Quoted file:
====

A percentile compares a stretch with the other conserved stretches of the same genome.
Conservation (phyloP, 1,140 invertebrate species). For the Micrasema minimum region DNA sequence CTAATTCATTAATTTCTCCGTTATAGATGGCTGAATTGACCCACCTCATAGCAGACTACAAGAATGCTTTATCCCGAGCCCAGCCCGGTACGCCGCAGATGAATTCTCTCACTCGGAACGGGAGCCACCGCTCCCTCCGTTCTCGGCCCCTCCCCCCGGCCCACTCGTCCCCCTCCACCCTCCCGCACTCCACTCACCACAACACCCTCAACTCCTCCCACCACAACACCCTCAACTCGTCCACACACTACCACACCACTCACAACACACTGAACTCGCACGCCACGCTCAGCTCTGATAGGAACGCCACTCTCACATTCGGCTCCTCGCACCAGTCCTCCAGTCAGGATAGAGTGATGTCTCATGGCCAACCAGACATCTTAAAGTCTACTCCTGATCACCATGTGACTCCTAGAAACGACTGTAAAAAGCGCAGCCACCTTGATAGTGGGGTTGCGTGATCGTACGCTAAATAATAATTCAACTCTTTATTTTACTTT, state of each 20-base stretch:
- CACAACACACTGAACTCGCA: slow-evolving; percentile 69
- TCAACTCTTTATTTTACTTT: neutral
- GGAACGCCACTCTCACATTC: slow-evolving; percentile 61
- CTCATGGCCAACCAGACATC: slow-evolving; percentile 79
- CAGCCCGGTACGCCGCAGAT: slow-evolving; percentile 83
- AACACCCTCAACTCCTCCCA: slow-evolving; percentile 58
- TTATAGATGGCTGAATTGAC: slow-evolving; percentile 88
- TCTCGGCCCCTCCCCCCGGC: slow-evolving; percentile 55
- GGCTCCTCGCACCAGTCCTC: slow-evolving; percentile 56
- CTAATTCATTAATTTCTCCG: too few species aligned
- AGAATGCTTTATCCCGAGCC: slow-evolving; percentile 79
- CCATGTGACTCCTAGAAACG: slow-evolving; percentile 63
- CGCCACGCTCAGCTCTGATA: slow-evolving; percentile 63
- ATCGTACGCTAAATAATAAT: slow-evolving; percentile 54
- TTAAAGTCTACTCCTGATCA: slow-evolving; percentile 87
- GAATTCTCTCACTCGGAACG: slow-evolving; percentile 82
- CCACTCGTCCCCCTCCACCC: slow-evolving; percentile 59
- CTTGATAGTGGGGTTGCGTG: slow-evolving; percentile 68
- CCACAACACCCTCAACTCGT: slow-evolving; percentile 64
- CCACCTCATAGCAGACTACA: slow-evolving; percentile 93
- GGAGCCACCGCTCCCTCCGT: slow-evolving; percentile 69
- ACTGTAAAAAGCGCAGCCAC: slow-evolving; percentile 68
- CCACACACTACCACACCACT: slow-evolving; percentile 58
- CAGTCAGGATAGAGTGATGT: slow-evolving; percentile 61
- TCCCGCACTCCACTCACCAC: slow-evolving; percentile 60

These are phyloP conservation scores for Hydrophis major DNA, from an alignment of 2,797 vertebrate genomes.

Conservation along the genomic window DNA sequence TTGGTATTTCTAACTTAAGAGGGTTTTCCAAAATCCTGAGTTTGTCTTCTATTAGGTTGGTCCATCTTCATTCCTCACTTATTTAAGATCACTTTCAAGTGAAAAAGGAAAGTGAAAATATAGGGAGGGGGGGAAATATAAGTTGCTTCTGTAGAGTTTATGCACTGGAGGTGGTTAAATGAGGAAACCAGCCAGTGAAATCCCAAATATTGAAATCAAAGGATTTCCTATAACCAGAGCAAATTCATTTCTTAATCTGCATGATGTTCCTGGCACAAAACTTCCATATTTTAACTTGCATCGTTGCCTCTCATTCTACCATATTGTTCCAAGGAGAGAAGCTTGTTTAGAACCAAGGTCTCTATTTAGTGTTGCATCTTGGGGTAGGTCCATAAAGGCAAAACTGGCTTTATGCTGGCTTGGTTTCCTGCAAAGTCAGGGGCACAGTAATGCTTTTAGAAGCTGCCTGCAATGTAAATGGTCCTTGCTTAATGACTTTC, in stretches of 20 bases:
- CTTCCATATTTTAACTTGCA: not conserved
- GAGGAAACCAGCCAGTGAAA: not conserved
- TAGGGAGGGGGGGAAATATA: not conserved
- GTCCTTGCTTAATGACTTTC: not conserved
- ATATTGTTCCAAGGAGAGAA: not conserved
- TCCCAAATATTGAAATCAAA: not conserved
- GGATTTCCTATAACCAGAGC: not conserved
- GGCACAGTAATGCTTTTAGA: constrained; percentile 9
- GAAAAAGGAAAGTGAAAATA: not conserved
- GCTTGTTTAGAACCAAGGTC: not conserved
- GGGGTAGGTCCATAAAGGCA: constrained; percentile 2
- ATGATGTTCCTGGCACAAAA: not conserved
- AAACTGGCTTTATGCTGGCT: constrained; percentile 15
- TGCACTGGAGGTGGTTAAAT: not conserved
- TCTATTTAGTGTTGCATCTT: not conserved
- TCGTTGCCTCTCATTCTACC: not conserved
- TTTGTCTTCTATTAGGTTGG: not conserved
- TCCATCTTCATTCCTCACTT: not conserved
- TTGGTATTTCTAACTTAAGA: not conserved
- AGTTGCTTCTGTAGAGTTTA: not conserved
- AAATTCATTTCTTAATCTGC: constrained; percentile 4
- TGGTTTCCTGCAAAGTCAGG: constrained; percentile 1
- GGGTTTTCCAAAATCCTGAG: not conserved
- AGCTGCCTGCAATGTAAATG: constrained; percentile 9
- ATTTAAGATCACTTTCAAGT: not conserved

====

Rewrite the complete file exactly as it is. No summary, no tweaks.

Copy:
A percentile compares a stretch with the other conserved stretches of the same genome.
Conservation (phyloP, 1,140 invertebrate species). For the Micrasema minimum region DNA sequence CTAATTCATTAATTTCTCCGTTATAGATGGCTGAATTGACCCACCTCATAGCAGACTACAAGAATGCTTTATCCCGAGCCCAGCCCGGTACGCCGCAGATGAATTCTCTCACTCGGAACGGGAGCCACCGCTCCCTCCGTTCTCGGCCCCTCCCCCCGGCCCACTCGTCCCCCTCCACCCTCCCGCACTCCACTCACCACAACACCCTCAACTCCTCCCACCACAACACCCTCAACTCGTCCACACACTACCACACCACTCACAACACACTGAACTCGCACGCCACGCTCAGCTCTGATAGGAACGCCACTCTCACATTCGGCTCCTCGCACCAGTCCTCCAGTCAGGATAGAGTGATGTCTCATGGCCAACCAGACATCTTAAAGTCTACTCCTGATCACCATGTGACTCCTAGAAACGACTGTAAAAAGCGCAGCCACCTTGATAGTGGGGTTGCGTGATCGTACGCTAAATAATAATTCAACTCTTTATTTTACTTT, state of each 20-base stretch:
- CACAACACACTGAACTCGCA: slow-evolving; percentile 69
- TCAACTCTTTATTTTACTTT: neutral
- GGAACGCCACTCTCACATTC: slow-evolving; percentile 61
- CTCATGGCCAACCAGACATC: slow-evolving; percentile 79
- CAGCCCGGTACGCCGCAGAT: slow-evolving; percentile 83
- AACACCCTCAACTCCTCCCA: slow-evolving; percentile 58
- TTATAGATGGCTGAATTGAC: slow-evolving; percentile 88
- TCTCGGCCCCTCCCCCCGGC: slow-evolving; percentile 55
- GGCTCCTCGCACCAGTCCTC: slow-evolving; percentile 56
- CTAATTCATTAATTTCTCCG: too few species aligned
- AGAATGCTTTATCCCGAGCC: slow-evolving; percentile 79
- CCATGTGACTCCTAGAAACG: slow-evolving; percentile 63
- CGCCACGCTCAGCTCTGATA: slow-evolving; percentile 63
- ATCGTACGCTAAATAATAAT: slow-evolving; percentile 54
- TTAAAGTCTACTCCTGATCA: slow-evolving; percentile 87
- GAATTCTCTCACTCGGAACG: slow-evolving; percentile 82
- CCACTCGTCCCCCTCCACCC: slow-evolving; percentile 59
- CTTGATAGTGGGGTTGCGTG: slow-evolving; percentile 68
- CCACAACACCCTCAACTCGT: slow-evolving; percentile 64
- CCACCTCATAGCAGACTACA: slow-evolving; percentile 93
- GGAGCCACCGCTCCCTCCGT: slow-evolving; percentile 69
- ACTGTAAAAAGCGCAGCCAC: slow-evolving; percentile 68
- CCACACACTACCACACCACT: slow-evolving; percentile 58
- CAGTCAGGATAGAGTGATGT: slow-evolving; percentile 61
- TCCCGCACTCCACTCACCAC: slow-evolving; percentile 60

These are phyloP conservation scores for Hydrophis major DNA, from an alignment of 2,797 vertebrate genomes.

Conservation along the genomic window DNA sequence TTGGTATTTCTAACTTAAGAGGGTTTTCCAAAATCCTGAGTTTGTCTTCTATTAGGTTGGTCCATCTTCATTCCTCACTTATTTAAGATCACTTTCAAGTGAAAAAGGAAAGTGAAAATATAGGGAGGGGGGGAAATATAAGTTGCTTCTGTAGAGTTTATGCACTGGAGGTGGTTAAATGAGGAAACCAGCCAGTGAAATCCCAAATATTGAAATCAAAGGATTTCCTATAACCAGAGCAAATTCATTTCTTAATCTGCATGATGTTCCTGGCACAAAACTTCCATATTTTAACTTGCATCGTTGCCTCTCATTCTACCATATTGTTCCAAGGAGAGAAGCTTGTTTAGAACCAAGGTCTCTATTTAGTGTTGCATCTTGGGGTAGGTCCATAAAGGCAAAACTGGCTTTATGCTGGCTTGGTTTCCTGCAAAGTCAGGGGCACAGTAATGCTTTTAGAAGCTGCCTGCAATGTAAATGGTCCTTGCTTAATGACTTTC, in stretches of 20 bases:
- CTTCCATATTTTAACTTGCA: not conserved
- GAGGAAACCAGCCAGTGAAA: not conserved
- TAGGGAGGGGGGGAAATATA: not conserved
- GTCCTTGCTTAATGACTTTC: not conserved
- ATATTGTTCCAAGGAGAGAA: not conserved
- TCCCAAATATTGAAATCAAA: not conserved
- GGATTTCCTATAACCAGAGC: not conserved
- GGCACAGTAATGCTTTTAGA: constrained; percentile 9
- GAAAAAGGAAAGTGAAAATA: not conserved
- GCTTGTTTAGAACCAAGGTC: not conserved
- GGGGTAGGTCCATAAAGGCA: constrained; percentile 2
- ATGATGTTCCTGGCACAAAA: not conserved
- AAACTGGCTTTATGCTGGCT: constrained; percentile 15
- TGCACTGGAGGTGGTTAAAT: not conserved
- TCTATTTAGTGTTGCATCTT: not conserved
- TCGTTGCCTCTCATTCTACC: not conserved
- TTTGTCTTCTATTAGGTTGG: not conserved
- TCCATCTTCATTCCTCACTT: not conserved
- TTGGTATTTCTAACTTAAGA: not conserved
- AGTTGCTTCTGTAGAGTTTA: not conserved
- AAATTCATTTCTTAATCTGC: constrained; percentile 4
- TGGTTTCCTGCAAAGTCAGG: constrained; percentile 1
- GGGTTTTCCAAAATCCTGAG: not conserved
- AGCTGCCTGCAATGTAAATG: constrained; percentile 9
- ATTTAAGATCACTTTCAAGT: not conserved